Sunday, November 12, 2006

How the Late William H. Rehnquist Continues to Make a Difference

By John W. Lillpop

When Chief Justice William Rehnquist died on September 3, 2005, the nation lost a great American and an outstanding legal mind who had served on the United States Supreme Court for more than 33 years.

Rehnquist began his service on January 7, 1972 when he took his seat as an Associate Justice. Fourteen years later, on September 26, 1986, Associate Justice Rehnquist was sworn in as the chief justice of America’s highest court.

In an era marked by hyperactive liberal jurists, Rehnquist stood out as a beacon of hope for conservatism and preservation of constitutional integrity. One shudders to think what America would be today were it not for this noble intellectual from Milwaukee, Wisconsin.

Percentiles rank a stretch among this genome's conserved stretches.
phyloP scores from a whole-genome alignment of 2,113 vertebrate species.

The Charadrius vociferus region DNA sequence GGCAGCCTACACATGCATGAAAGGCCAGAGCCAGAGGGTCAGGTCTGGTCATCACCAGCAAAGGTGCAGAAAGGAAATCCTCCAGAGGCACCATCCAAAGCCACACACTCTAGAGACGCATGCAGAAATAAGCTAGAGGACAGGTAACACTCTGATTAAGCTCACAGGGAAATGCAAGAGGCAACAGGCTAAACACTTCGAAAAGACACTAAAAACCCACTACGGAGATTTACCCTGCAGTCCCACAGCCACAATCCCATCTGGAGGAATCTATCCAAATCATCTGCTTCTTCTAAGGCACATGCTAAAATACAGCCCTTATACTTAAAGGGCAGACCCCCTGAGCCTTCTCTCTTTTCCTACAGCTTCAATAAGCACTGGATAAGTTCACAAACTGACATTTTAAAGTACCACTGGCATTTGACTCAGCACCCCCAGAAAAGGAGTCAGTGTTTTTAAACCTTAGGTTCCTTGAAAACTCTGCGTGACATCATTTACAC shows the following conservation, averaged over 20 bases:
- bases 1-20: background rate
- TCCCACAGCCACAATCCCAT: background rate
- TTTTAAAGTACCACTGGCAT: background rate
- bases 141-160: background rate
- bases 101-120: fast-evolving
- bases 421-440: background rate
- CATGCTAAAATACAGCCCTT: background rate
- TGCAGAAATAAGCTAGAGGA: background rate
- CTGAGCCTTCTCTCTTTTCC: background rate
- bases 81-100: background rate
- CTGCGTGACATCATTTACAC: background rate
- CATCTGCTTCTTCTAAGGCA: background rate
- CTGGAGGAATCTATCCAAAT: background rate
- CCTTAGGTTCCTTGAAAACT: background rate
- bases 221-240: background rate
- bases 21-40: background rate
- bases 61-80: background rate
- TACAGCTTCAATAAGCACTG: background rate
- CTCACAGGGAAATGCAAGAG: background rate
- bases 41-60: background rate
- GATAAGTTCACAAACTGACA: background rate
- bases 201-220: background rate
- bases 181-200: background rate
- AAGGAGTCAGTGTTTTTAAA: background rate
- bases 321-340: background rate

Although the demise of a brilliant and patriotic jurist is never cause for celebration, it is worth noting that, even in death, Rehnquist contributed to the future well being of America. His death in September 2005 made it possible for President Bush to nominate Associate John Roberts to be chief justice, and Samuel Alito to join the court as a new associate justice.

Given the results of the 2006 elections, it is doubtful that either Roberts or Alito would have been confirmed to the Supreme Court by a hostile Democrat-controlled U.S. Senate.

America would thus have been denied the service of two outstanding jurists with impeccable conservative credentials who will work to safeguard the U.S. Constitution for decades to come.